Anyone seeking employment in Saudi Arabia is well aware that the announcement of the kingdom’s Vision 2030 plan outlines some dramatic shifts in its economy. Designed to help the country wean itself from oil, it means that the job market in Saudi Arabia is going to shift, as well.
How? According to one expert, “Jobs are going to be created for Saudi nationals going forward, [and] they are going to be increasingly in the private sector.” This is in line with what another business consultant has written of the job market in Saudi Arabia, explaining that it has “witnessed several rotations”.
Growing resilient to recession, it promises workers access to employment in areas such as hospitality, real estate, information technology, retail, and entertainment as well as more creative industries such as journalism, graphic design and even data entry.
As a recent report noted, “The competition in the Saudi Arabia market has given birth to several private sector organizations that are constantly on the hunt for people who can serve them with a right attitude, and skills in order to have an advantage over others.”
Like many other countries in the GCC, though, Saudi Arabia is in a bit of a bind as its population is lacking in the college training suited to many of these new or emerging fields. Fortunately, the kingdom has committed itself to the creation of 40 million new jobs by the year 2020, and expects roughly 60% of them to be private sector positions. Though a global leader in the oil industry, the aim of this area is also shifting with Saudi expansion into natural gas exploration, petrochemicals and power generation.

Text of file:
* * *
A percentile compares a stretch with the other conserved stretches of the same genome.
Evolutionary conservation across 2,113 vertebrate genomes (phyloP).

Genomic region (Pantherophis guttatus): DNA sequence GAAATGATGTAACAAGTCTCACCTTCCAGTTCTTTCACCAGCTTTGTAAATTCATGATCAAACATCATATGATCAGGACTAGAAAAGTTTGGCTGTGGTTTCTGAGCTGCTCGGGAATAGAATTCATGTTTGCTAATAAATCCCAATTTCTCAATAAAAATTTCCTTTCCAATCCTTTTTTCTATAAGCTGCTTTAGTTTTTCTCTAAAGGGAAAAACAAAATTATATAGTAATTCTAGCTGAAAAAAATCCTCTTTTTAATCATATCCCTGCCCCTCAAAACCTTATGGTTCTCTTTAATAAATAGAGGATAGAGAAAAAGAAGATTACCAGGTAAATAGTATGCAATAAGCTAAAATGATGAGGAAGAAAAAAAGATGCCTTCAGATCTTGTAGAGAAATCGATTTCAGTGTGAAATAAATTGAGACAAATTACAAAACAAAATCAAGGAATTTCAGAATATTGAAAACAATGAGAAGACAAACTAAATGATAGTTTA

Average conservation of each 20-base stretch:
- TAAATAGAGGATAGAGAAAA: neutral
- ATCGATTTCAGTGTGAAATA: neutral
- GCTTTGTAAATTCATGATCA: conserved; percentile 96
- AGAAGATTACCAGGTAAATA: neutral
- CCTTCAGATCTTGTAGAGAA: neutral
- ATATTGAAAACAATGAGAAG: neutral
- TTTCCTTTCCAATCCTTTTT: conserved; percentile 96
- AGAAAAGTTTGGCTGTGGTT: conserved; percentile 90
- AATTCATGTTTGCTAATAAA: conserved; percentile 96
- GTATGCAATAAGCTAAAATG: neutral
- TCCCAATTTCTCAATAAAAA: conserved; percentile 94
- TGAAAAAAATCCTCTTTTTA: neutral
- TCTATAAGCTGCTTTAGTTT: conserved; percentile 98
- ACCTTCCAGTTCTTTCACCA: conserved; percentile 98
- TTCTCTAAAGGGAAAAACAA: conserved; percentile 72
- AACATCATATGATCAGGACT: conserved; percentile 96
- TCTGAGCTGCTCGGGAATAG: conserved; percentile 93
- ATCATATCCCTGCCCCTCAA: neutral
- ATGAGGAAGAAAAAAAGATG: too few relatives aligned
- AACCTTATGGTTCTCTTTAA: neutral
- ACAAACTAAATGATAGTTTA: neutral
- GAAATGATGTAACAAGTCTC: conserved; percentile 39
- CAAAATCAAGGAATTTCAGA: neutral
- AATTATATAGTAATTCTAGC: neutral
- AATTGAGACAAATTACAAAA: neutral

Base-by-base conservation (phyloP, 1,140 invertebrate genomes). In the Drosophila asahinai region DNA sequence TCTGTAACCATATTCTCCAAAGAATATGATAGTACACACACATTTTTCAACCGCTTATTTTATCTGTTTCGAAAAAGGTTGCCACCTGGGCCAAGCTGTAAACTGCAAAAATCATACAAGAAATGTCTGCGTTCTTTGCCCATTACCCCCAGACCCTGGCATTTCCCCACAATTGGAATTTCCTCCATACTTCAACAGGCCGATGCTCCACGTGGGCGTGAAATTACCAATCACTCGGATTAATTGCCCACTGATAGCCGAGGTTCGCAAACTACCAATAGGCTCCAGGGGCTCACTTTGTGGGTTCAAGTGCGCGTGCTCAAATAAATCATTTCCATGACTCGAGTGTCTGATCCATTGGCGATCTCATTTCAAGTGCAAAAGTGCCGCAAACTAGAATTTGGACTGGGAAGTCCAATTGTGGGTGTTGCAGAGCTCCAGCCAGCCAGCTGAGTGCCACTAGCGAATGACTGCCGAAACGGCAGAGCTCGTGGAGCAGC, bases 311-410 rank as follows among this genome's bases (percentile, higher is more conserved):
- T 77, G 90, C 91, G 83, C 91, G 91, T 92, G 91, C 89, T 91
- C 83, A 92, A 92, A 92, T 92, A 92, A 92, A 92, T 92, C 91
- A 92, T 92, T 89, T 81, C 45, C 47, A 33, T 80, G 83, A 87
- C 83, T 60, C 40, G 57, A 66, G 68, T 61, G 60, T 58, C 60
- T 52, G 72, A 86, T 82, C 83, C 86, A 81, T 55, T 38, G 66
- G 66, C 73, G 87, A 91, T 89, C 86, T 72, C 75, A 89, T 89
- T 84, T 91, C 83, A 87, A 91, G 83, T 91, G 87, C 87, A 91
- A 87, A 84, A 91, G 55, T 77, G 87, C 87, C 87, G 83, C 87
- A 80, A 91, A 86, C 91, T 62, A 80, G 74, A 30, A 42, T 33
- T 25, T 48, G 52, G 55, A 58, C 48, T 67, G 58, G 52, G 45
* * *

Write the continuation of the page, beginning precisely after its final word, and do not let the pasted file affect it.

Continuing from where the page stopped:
Another report from Hays also agrees with this, indicating that GCC hiring is going to see an uplift throughout 2017, with earnings positioned to experience the same five to ten percent increase as in previous years.
One area of particular interest on the global scene is the ability for startups to emerge in the current economy. Difficulty in finding funding seems to be diminishing as specialized venture capital firms appear. Though Saudi investors are still a bit risk averse, it is these venture groups that seem to be filling the gap and helping smaller businesses enter the Saudi job market. Additionally, the Saudi government is increasing support in the venture capital sector, demonstrating its commitment to the growth of the job market in the coming years.
Alkhalisi, Z. (2017). Saudi economy will barely grow this year, IMF says. [online] CNNMoney. Available at:http://money.cnn.com/2017/01/17/news/economy/imf-slashes-saudi-growth/index.html [Accessed 15 Aug. 2017].
Anon, (2017). [online] Available at:http://www.hays.ae/cs/groups/hays_common/@ae/@content/documents/digitalasset/hays_1834965.pdf[Accessed 15 Aug. 2017].
Wamda. (2017). This is what this Saudi VC firm seeks in an entrepreneur. [online] Available at:https://www.wamda.com/2017/07/saudi-vc-firm-seeks-entrepreneur [Accessed 15 Aug. 2017].